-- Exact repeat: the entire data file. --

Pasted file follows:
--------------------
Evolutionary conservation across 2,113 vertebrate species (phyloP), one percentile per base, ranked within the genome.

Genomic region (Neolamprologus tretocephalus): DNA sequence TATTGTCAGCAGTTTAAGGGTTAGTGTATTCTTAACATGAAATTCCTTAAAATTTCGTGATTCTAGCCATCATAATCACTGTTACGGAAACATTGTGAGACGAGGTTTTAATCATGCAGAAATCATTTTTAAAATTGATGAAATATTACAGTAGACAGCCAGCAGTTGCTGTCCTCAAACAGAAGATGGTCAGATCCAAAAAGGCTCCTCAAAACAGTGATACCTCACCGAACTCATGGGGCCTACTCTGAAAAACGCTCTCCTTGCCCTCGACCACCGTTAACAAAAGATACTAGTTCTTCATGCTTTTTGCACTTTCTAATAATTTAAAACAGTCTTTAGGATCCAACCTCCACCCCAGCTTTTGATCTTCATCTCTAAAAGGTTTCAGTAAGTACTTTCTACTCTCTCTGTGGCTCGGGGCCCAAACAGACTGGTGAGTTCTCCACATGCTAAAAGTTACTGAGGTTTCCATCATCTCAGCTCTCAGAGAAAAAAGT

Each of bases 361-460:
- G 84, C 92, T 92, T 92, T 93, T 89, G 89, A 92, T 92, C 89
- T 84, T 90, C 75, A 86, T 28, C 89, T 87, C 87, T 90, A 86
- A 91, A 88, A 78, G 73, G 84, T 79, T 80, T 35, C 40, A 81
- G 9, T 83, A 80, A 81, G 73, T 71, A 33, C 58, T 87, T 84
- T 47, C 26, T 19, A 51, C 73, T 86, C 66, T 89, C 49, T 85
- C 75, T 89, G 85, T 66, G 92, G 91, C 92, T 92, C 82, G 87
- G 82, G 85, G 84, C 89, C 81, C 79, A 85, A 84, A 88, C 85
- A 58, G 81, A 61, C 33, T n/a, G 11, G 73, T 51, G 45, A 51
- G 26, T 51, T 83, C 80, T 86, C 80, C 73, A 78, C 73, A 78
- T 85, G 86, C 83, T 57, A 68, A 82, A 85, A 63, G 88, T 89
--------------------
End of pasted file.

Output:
Evolutionary conservation across 2,113 vertebrate species (phyloP), one percentile per base, ranked within the genome.

Genomic region (Neolamprologus tretocephalus): DNA sequence TATTGTCAGCAGTTTAAGGGTTAGTGTATTCTTAACATGAAATTCCTTAAAATTTCGTGATTCTAGCCATCATAATCACTGTTACGGAAACATTGTGAGACGAGGTTTTAATCATGCAGAAATCATTTTTAAAATTGATGAAATATTACAGTAGACAGCCAGCAGTTGCTGTCCTCAAACAGAAGATGGTCAGATCCAAAAAGGCTCCTCAAAACAGTGATACCTCACCGAACTCATGGGGCCTACTCTGAAAAACGCTCTCCTTGCCCTCGACCACCGTTAACAAAAGATACTAGTTCTTCATGCTTTTTGCACTTTCTAATAATTTAAAACAGTCTTTAGGATCCAACCTCCACCCCAGCTTTTGATCTTCATCTCTAAAAGGTTTCAGTAAGTACTTTCTACTCTCTCTGTGGCTCGGGGCCCAAACAGACTGGTGAGTTCTCCACATGCTAAAAGTTACTGAGGTTTCCATCATCTCAGCTCTCAGAGAAAAAAGT

Each of bases 361-460:
- G 84, C 92, T 92, T 92, T 93, T 89, G 89, A 92, T 92, C 89
- T 84, T 90, C 75, A 86, T 28, C 89, T 87, C 87, T 90, A 86
- A 91, A 88, A 78, G 73, G 84, T 79, T 80, T 35, C 40, A 81
- G 9, T 83, A 80, A 81, G 73, T 71, A 33, C 58, T 87, T 84
- T 47, C 26, T 19, A 51, C 73, T 86, C 66, T 89, C 49, T 85
- C 75, T 89, G 85, T 66, G 92, G 91, C 92, T 92, C 82, G 87
- G 82, G 85, G 84, C 89, C 81, C 79, A 85, A 84, A 88, C 85
- A 58, G 81, A 61, C 33, T n/a, G 11, G 73, T 51, G 45, A 51
- G 26, T 51, T 83, C 80, T 86, C 80, C 73, A 78, C 73, A 78
- T 85, G 86, C 83, T 57, A 68, A 82, A 85, A 63, G 88, T 89